Polaroids: Mapplethorpe

The Block Museum of Art is showing the Polaroid photographs Mapplethorpe took in 1972, when he was living as a bohemian artist in Manhattan. These improvisatory and experimental snapshots will "surprise viewers" acquainted with his late

Polaroids: Mapplethorpe

Block Museum of Art, Evanston, Ill.

Through April 5

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Two decades after his death, Robert Mapplethorpe is no less famous—or infamous, said Lauren Weinberg in Time Out Chicago. In the late 1980s, exhibitions of “his lush black-and-white photographs of flowers, celebrities—and male nudes engaged in sadomasochism”—became flashpoints for partisan battles over federal funding for the arts. In 1972, however, Mapplethorpe was just another bohemian artist working in Manhattan. He began taking instant photographs of friends and fellow artists, intending to incorporate the images into collages. “Soon, however, he became more interested in the photos themselves.” These improvisatory, experimental, and “rarely seen” Polaroid images show a young photographer establishing the themes that his mature work would explore. Nudes and still lifes hang beside more recognizable faces, such as Patti Smith, David Hockney, and Marianne Faithfull.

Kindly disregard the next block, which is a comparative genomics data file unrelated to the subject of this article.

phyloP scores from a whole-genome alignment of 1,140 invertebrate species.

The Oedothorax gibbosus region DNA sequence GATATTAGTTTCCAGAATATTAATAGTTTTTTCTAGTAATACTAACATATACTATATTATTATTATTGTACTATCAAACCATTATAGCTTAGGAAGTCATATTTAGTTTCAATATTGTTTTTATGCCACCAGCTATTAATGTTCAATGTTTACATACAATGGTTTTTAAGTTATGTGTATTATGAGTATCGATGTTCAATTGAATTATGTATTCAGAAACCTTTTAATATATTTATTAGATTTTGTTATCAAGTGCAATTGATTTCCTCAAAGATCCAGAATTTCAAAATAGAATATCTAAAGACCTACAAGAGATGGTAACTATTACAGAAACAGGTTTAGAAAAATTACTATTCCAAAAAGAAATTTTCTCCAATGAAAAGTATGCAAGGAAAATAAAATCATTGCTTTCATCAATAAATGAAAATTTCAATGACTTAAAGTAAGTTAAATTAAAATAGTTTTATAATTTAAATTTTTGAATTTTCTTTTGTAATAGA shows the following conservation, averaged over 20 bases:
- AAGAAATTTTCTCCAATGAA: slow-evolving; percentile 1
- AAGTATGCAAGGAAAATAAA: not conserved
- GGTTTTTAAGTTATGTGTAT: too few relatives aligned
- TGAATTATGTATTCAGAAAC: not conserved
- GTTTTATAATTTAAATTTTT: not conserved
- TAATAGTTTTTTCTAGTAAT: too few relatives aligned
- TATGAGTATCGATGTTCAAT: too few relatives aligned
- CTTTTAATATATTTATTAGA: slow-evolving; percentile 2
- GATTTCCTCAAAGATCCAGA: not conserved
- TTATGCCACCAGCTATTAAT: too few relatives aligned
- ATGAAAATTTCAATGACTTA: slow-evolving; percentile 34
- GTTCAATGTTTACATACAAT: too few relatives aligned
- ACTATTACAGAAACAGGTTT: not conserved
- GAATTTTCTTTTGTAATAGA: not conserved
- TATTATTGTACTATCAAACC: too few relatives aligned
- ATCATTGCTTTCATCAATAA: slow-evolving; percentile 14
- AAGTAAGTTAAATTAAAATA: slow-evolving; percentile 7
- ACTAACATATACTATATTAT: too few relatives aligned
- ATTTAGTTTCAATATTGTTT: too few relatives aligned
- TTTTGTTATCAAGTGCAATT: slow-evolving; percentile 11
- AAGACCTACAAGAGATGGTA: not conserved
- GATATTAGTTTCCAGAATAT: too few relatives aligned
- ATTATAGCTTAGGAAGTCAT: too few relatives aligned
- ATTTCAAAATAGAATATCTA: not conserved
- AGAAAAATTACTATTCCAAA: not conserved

These casually knocked-off photographs “may surprise viewers who are more familiar with his posed and polished studio photography of the ’80s,” said Karen Rosenberg in The New York Times. The photographs of Patti Smith, in particular—who was for a time Mapplethorpe’s roommate—have a disarmingly casual charm. “The Polaroid technology was inherently collaborative, in that models could see and respond to the results of the photo session.” At the time, Polaroids also ­carried the slightly “seamy” connotation of do-it-yourself pornography. Mapplethorpe embraced this in “frankly autoerotic” self-portraits, as well as in racy snapshots of his lover juxtaposed with public statues, which signal the development of Mapplethorpe’s “cold, flesh-as-marble sensibility.” In 1975, the photographer set his Polaroid down for good. In 2008, the company discontinued its trademark product and declared bankruptcy. It turns out that “the beloved instant photograph could not have hoped for a better sendoff.”

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